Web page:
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Senate stimulus bill would fund stop-smoking programs

  • Story Highlights
  • $75 million would go toward smoking cessation programs, says Sen. Tom Harkin
  • Programs are effort to bolster economy by lowering soaring health-care costs
  • U.S. House passes $819 billion economic stimulus package
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From Ted Barrett
CNN Congressional Producer
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WASHINGTON (CNN) -- Smoking cessation programs make up $75 million of the economic stimulus bill making its way through the Senate, according to Sen. Tom Harkin, D-Iowa, who sponsored the funding.

Sen. Tom Harkin's office says smoking causes $110 billion in health costs each year.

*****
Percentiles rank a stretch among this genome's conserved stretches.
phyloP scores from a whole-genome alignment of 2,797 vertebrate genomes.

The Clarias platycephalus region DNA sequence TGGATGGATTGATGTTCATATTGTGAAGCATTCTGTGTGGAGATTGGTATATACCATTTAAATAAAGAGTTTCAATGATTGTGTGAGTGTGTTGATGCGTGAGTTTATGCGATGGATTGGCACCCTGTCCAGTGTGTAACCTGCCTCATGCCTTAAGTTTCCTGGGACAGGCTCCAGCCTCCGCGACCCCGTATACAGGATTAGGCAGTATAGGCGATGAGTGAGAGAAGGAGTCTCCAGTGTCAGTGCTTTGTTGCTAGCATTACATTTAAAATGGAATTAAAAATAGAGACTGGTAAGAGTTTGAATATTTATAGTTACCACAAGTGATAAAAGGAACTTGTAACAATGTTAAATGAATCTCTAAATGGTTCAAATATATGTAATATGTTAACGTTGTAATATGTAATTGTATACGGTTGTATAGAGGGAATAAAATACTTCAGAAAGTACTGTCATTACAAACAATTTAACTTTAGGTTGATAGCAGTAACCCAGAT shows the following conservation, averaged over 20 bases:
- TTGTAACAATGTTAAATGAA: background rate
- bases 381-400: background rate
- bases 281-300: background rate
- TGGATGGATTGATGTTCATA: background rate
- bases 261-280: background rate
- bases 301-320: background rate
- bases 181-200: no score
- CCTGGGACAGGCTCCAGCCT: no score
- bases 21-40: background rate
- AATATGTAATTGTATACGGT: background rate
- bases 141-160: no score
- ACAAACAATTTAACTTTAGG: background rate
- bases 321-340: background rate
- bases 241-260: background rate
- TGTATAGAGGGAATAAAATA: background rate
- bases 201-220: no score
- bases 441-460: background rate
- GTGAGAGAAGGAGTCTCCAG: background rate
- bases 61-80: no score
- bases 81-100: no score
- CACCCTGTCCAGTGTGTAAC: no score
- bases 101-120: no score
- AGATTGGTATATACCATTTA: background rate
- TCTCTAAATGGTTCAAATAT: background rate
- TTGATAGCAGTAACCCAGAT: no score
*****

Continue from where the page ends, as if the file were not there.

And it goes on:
Sen. Tom Harkin's office says smoking causes $110 billion in health costs each year.

Harkin said the programs were an attempt to bolster the economy by lowering the soaring health-care costs smoking causes each year.

The money will be used to bolster existing anti-smoking campaigns run by the Department of Health and Human Services and to buy new equipment at the Centers for Disease Control and Prevention, which tests the contents of cigarettes.

Harkin's office cited figures that smoking is the leading cause of preventable deaths and causes $110 billion in heath costs every year.

Harkin believes prevention will go a long way to boosting the health of Americans while boosting health of the American economy. Video Watch Harkin describe how anti-smoking programs help economy »

The U.S. House on Wednesday evening passed the $819 billion economic stimulus package on a party-line vote, despite President Barack Obama's efforts to achieve bipartisan support for the bill, reports.


The final vote was 244 to 188. No Republicans voted for the bill, while 11 Democrats voted against it.

The Senate is likely to take up the bill next week.

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